|Matching placesettings (plates, glasses and utensils) for
every person at the table
A clean towel
A decorative centerpiece--
|At least a half-hour before guests arrive|
|Flatware: a set of matching knives, forks, and spoons.
It's usually silver, but many stainless sets, and even gold-plate sets,
are also used.
Placesetting: a space on the table for each guest. This includes flatware, water glass, wine glass, and napkin.
|Try not to set out any flatware that diners will
not be using; this only creates confusion. The one basic exception is the
spoon, which completes the basic knife-fork-spoon combo. Place a spoon
whether the meal requires one or not.
When multiple courses are served, have the plates and flatware removed from each placesetting before bringing out the next dish.
|Don't drink from the fingerbowl!
You've just invited the boss to dinner at your house, and TV trays just won't do. Or you want to impress that special someone with a hot, home-cooked meal, but can't remember which side the fork goes on.
Never fear. Here are some basic guidelines and rules of etiquette to setting tables from intimate tête-à-têtes to banquets for a crowd. Some forethought and organization will allow you and your guests to spend the dinner hour enjoying food and conversation rather than navigating the flatware.
The basic placesetting discussed here has been developed over centuries of European and American dining. Some differences exist from country to country and even family to family and are often argued with remarkable passion. Still, a few basic guidelines are generally accepted and will be adhered to in most American banquet halls.
We'll talk about three types of placesettings: a basic setting, a formal
banquet setting and variations on folding the napkins.
Check what you have
Take out the flatware, dishes, glassware and tablecloth or placemats that you intend to use. Are they dusty? Soiled from the last time you used them? More often, the worst culprit will be a little dust. Take a clean dish towel and rub the dust from glasses and plates. Use a polishing cloth to shine up your flatware.
If you use a tablecloth, make sure it's clean and pressed. You do not want any stains to remind visitors of last year's Christmas dinner. Inspect your tablecloth, placemats and napkins early to be sure they are presentable. Give yourself time for a last-minute wash if needed.
Understand the basics
Rule 1. Everyone at the table gets a placesetting, whether or not they intend to eat. Anyone can change their mind at the last minute, and only a careless host or hostess would be caught unprepared.
Rule 2. Flatware is placed evenly on either side of the plate in a manner comfortable to use by a right-handed person (sorry lefties, this one never varies). Forks go on the left, knives and spoons on the right. The cutting edge of the knife should point towards the plate. Spoons go to the outside of knives.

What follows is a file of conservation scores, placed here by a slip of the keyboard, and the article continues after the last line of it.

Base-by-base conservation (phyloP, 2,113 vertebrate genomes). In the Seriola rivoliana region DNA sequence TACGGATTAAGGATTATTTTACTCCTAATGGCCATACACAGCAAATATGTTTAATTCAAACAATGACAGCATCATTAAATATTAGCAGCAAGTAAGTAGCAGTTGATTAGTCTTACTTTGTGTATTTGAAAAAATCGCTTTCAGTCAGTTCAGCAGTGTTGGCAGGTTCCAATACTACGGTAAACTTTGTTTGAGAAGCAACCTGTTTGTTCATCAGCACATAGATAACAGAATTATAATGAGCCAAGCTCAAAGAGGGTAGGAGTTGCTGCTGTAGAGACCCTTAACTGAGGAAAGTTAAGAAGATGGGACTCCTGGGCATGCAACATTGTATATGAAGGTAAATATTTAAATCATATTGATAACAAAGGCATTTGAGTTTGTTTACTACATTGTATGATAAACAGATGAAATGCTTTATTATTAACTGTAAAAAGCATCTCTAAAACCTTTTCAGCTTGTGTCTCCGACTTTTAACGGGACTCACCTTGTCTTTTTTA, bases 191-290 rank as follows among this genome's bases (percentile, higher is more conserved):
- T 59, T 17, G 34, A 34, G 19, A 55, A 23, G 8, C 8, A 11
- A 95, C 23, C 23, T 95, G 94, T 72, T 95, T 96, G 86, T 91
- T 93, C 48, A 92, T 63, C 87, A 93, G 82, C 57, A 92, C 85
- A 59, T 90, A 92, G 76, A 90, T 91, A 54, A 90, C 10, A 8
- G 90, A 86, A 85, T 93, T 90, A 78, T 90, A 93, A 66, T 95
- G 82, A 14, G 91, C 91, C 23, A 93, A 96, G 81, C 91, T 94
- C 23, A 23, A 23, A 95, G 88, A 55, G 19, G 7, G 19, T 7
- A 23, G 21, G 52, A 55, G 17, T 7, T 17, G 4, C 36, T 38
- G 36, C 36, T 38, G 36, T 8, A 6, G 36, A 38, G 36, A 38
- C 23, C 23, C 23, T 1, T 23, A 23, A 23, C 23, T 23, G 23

Rule 3. Place the flatware in the order it will be used, with the first utensils set furthest away from the plate. The idea is to avoid rooting around for the appropriate fork or confusing your guests.
Master the standard placesetting
It may take a bit of fussing around the first few times out, but nothing impresses a guest so easily as a perfectly set table. Chalk it up to the communal nature of mankind, or synchronicity or tribalism or whatever, but a precisely set banquet of multiple settings creates a wonderful atmosphere. Even if it's just you and a guest, a placesetting helps you feel important on that special occasion when you turn off the television set and eat in the dining room.
Generally, the more formal the occasion, the more courses are served, which of course means more flatware. There should be a different set of utensils for each course: salad fork, dinner fork; dinner knife, bread knife; and so on.
Some special dishes such as oysters have special utensils. These can be served at the presentation of the food, but generally are placed on the table in order of course. When oysters are served as an appetizer for example, set the oyster fork to the right of the spoon.
Building from the basic set-up (see above), the following utensils may be added.
Master the napkin variations
One way to vary table settings is through napkin folding -- an art in itself -- and placement. Try one of the following simple and exotic variations when you really want to show off.
Two simple, effective techniques:
Adapt to your circumstances
Uncommon utensils: If you have some specialized pieces of silverware that you're dying to show off, think up a dish you can use them for, and add it to the menu. Got shrimp forks? Use them for shrimp, not fondue.
Left-handed diners: If formal arrangements are awkward, try to seat left-handed guests at the left end of a long table. The informed host should make this allowance for lefties, but please don't insist upon it. The result could mean an embarrassed guest.
Small tables: Sometimes, small tables and numerous guests make crowded gatherings. If you find you are running out of room for your placesettings, rearrange each setting with the utensils grouped more closely together. The most important thing is that each setting looks identical to every other setting.
Tablecloths versus placemats: Placemats seem to be a matter of taste and convenience rather than convention. An attractive set of placemats can add color to the table and initiate an enjoyable conversation, but if you are showing off with a fine white linen tablecloth you may find placemats unnecessary.